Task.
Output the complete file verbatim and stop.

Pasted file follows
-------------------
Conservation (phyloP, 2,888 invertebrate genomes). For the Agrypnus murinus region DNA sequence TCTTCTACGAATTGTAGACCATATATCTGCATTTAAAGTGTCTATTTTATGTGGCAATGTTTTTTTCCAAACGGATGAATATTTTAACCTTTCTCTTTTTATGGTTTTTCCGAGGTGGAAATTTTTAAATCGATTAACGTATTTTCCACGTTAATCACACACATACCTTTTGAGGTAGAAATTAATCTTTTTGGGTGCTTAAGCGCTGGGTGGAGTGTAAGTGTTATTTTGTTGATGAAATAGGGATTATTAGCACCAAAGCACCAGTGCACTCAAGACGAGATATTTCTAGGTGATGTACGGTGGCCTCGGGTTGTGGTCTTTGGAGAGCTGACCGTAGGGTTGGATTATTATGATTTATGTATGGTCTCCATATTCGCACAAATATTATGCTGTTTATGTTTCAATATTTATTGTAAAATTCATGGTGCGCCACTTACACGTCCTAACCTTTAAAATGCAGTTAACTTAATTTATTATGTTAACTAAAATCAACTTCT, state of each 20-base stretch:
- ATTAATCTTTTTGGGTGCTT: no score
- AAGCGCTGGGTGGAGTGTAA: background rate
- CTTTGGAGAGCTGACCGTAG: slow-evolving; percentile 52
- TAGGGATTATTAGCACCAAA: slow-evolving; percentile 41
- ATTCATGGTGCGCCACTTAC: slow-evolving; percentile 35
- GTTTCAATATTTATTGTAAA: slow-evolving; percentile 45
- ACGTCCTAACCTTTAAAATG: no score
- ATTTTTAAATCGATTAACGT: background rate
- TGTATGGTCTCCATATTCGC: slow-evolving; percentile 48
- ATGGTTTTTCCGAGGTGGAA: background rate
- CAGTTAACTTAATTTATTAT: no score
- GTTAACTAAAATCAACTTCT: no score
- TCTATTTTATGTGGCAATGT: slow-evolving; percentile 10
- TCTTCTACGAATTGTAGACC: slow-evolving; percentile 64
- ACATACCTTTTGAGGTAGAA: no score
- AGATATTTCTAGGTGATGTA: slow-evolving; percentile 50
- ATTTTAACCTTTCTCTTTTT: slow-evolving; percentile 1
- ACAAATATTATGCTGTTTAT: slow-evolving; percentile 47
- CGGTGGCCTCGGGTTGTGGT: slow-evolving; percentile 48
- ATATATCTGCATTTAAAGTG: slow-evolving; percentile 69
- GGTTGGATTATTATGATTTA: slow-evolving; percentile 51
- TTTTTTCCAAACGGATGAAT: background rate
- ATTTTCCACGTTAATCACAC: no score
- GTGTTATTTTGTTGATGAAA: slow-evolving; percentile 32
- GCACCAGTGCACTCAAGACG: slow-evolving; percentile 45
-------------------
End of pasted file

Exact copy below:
Conservation (phyloP, 2,888 invertebrate genomes). For the Agrypnus murinus region DNA sequence TCTTCTACGAATTGTAGACCATATATCTGCATTTAAAGTGTCTATTTTATGTGGCAATGTTTTTTTCCAAACGGATGAATATTTTAACCTTTCTCTTTTTATGGTTTTTCCGAGGTGGAAATTTTTAAATCGATTAACGTATTTTCCACGTTAATCACACACATACCTTTTGAGGTAGAAATTAATCTTTTTGGGTGCTTAAGCGCTGGGTGGAGTGTAAGTGTTATTTTGTTGATGAAATAGGGATTATTAGCACCAAAGCACCAGTGCACTCAAGACGAGATATTTCTAGGTGATGTACGGTGGCCTCGGGTTGTGGTCTTTGGAGAGCTGACCGTAGGGTTGGATTATTATGATTTATGTATGGTCTCCATATTCGCACAAATATTATGCTGTTTATGTTTCAATATTTATTGTAAAATTCATGGTGCGCCACTTACACGTCCTAACCTTTAAAATGCAGTTAACTTAATTTATTATGTTAACTAAAATCAACTTCT, state of each 20-base stretch:
- ATTAATCTTTTTGGGTGCTT: no score
- AAGCGCTGGGTGGAGTGTAA: background rate
- CTTTGGAGAGCTGACCGTAG: slow-evolving; percentile 52
- TAGGGATTATTAGCACCAAA: slow-evolving; percentile 41
- ATTCATGGTGCGCCACTTAC: slow-evolving; percentile 35
- GTTTCAATATTTATTGTAAA: slow-evolving; percentile 45
- ACGTCCTAACCTTTAAAATG: no score
- ATTTTTAAATCGATTAACGT: background rate
- TGTATGGTCTCCATATTCGC: slow-evolving; percentile 48
- ATGGTTTTTCCGAGGTGGAA: background rate
- CAGTTAACTTAATTTATTAT: no score
- GTTAACTAAAATCAACTTCT: no score
- TCTATTTTATGTGGCAATGT: slow-evolving; percentile 10
- TCTTCTACGAATTGTAGACC: slow-evolving; percentile 64
- ACATACCTTTTGAGGTAGAA: no score
- AGATATTTCTAGGTGATGTA: slow-evolving; percentile 50
- ATTTTAACCTTTCTCTTTTT: slow-evolving; percentile 1
- ACAAATATTATGCTGTTTAT: slow-evolving; percentile 47
- CGGTGGCCTCGGGTTGTGGT: slow-evolving; percentile 48
- ATATATCTGCATTTAAAGTG: slow-evolving; percentile 69
- GGTTGGATTATTATGATTTA: slow-evolving; percentile 51
- TTTTTTCCAAACGGATGAAT: background rate
- ATTTTCCACGTTAATCACAC: no score
- GTGTTATTTTGTTGATGAAA: slow-evolving; percentile 32
- GCACCAGTGCACTCAAGACG: slow-evolving; percentile 45